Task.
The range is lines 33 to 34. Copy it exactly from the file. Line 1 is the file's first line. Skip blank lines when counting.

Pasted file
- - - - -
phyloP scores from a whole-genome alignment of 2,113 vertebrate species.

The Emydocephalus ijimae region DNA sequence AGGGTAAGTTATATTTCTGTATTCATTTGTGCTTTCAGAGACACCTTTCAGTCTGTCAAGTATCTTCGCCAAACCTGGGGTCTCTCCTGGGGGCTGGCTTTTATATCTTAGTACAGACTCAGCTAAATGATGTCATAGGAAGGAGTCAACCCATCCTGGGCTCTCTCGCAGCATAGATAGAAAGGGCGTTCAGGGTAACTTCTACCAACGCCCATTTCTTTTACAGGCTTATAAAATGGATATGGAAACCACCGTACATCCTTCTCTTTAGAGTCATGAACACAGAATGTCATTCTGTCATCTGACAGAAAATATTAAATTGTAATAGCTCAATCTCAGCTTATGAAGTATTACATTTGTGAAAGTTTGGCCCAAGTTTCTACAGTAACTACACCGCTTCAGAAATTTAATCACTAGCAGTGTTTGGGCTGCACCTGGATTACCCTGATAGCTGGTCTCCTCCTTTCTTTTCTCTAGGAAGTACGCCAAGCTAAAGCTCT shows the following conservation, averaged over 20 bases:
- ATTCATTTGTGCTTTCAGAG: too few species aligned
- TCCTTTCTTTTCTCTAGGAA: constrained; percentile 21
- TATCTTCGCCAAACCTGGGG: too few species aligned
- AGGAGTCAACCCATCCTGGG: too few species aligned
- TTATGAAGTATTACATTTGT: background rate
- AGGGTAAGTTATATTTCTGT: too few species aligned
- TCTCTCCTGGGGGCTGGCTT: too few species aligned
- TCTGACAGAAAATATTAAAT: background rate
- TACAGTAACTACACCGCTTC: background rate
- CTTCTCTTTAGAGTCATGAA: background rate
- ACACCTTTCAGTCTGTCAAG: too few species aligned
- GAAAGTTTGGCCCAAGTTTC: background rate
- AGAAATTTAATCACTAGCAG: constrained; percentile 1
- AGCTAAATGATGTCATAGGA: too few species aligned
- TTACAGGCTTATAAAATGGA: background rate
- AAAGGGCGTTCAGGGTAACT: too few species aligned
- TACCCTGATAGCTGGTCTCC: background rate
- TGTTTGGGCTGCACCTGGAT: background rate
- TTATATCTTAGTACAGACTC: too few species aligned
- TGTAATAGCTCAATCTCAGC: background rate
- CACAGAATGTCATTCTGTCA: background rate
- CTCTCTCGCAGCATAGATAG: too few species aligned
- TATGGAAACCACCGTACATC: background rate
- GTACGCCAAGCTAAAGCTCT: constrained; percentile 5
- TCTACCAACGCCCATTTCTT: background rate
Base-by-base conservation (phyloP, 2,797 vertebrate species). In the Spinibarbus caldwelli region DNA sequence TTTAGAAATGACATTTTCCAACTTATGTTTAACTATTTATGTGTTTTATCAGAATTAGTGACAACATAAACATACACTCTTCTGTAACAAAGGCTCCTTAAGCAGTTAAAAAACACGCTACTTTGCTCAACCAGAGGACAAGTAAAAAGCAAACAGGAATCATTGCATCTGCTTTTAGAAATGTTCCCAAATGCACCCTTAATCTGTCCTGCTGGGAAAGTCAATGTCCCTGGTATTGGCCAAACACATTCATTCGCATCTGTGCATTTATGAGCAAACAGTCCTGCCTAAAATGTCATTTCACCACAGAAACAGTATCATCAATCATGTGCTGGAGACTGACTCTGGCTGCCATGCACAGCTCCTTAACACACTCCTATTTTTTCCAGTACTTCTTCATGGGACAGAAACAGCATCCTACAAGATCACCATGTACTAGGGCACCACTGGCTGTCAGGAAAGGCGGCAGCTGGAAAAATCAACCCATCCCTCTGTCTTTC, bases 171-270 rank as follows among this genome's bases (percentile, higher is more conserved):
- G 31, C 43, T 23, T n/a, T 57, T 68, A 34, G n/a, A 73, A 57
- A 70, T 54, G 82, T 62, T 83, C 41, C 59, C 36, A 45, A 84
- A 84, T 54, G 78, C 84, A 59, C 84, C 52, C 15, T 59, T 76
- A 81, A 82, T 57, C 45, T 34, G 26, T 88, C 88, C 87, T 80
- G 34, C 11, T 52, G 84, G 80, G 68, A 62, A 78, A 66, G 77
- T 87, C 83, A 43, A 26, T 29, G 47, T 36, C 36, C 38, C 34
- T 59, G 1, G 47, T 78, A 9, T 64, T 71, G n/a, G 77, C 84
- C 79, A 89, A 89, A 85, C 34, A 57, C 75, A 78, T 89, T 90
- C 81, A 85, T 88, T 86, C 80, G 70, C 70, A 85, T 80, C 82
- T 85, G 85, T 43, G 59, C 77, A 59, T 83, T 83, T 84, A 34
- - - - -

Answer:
- G 34, C 11, T 52, G 84, G 80, G 68, A 62, A 78, A 66, G 77
- T 87, C 83, A 43, A 26, T 29, G 47, T 36, C 36, C 38, C 34